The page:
Carnegie Mellon University
May 06, 2016

Team of Faculty Win CMU Teaching Innovation Award

Vice Provost for Education Amy Burkert (right) poses with the winning Teaching Innovation Award Team: (l-r) Illah Nourbakhsh, John Carson, Jennifer Keating-Miller and her son Liam.Vice Provost for Education Amy Burkert (right) poses with the winning Teaching Innovation Award Team: (l-r) Illah Nourbakhsh, John Carson, Jennifer Keating-Miller and her son Liam.

Through ‘Art, Conflict and Technology in Northern Ireland,’ Jennifer Keating-Miller, John Carson and Illah Nourbakhsh introduced students to a history of social strife and reconciliation efforts in North Ireland from the 1960s to the present.

Keating-Miller, special faculty in Carnegie Mellon University’s Department of English; Carson from the School of Art; and Nourbakhsh of the Robotics Institute co-taught the course. Students were asked to consider the influence of technological advances on how narratives are shared within a community and around the world. They reflected on and analyzed a variety of literary and visual art sources from the time period and learned how to create mixed-media projects using a digital mapmaking tool and Hear Me systems from CMU's CREATE Lab.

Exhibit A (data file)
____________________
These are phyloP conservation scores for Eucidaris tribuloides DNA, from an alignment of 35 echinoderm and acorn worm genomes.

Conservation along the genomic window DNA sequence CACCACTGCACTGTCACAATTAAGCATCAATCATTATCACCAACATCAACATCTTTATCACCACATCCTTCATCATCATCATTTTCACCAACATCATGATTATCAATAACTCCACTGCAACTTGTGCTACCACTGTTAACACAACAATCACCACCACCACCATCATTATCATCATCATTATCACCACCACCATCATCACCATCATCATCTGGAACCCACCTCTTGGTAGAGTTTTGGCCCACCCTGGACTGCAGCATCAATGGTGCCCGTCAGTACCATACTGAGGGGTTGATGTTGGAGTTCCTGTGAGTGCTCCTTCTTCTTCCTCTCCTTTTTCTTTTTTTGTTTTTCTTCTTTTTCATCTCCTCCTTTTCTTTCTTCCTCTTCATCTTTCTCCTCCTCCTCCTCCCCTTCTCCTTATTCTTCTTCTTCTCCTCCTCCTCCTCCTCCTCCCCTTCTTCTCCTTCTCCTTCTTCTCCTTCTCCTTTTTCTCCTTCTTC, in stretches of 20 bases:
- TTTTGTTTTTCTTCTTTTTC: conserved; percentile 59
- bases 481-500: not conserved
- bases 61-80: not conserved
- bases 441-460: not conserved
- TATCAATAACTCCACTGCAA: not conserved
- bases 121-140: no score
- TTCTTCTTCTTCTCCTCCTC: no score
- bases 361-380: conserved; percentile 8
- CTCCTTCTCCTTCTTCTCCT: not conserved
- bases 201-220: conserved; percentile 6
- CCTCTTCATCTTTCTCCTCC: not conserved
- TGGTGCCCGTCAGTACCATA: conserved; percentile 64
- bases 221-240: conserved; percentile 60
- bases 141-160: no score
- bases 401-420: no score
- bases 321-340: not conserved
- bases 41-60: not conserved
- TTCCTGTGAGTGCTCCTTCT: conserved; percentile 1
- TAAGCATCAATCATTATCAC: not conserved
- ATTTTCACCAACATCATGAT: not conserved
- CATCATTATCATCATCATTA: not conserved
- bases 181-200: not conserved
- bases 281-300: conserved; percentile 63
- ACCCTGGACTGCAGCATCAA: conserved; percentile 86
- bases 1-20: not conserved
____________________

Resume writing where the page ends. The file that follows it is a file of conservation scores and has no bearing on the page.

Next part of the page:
The professors were recognized for their innovative teaching at the university’s Celebration of Education Awards Ceremony on April 26 where they received the inaugural CMU Teaching Innovation Award.

“As with the other awardees, I am impressed by both the depth and breadth of the innovation shown by this instructional team,” said Eberly Center for Teaching Excellence & Educational Innovation Director Marsha Lovett. “I'm especially interested when innovative courses like this one have highly transferable elements, such as incorporating students' ongoing reflection into project work. The three co-winners also made deliberate moves to integrate their different disciplinary perspectives into the course.”

The class was far reaching in its approach, cross‐listed in three colleges where it attracted students from many majors in the university and was supported by a variety of sources. The faculty arranged a spring break field trip to Belfast, where they met a variety of writers and artists whose work they studied and stakeholders in reconciliation efforts throughout the region.

Laurnie Wilson, a senior double majoring in Creative Writing and History, took the course last year when it was first offered.

“The interdisciplinary nature of the course immediately drew me to it,” she said. “We have so many strong academic programs on this campus, yet it’s rare to have the chance to combine them in such an interesting and tangible way. From the moment I saw the course description I knew that this class would create an intellectual environment unlike any other and I knew I had to be a part of that.”

Keating-Miller said this kind of intellectual environment was really exciting to see.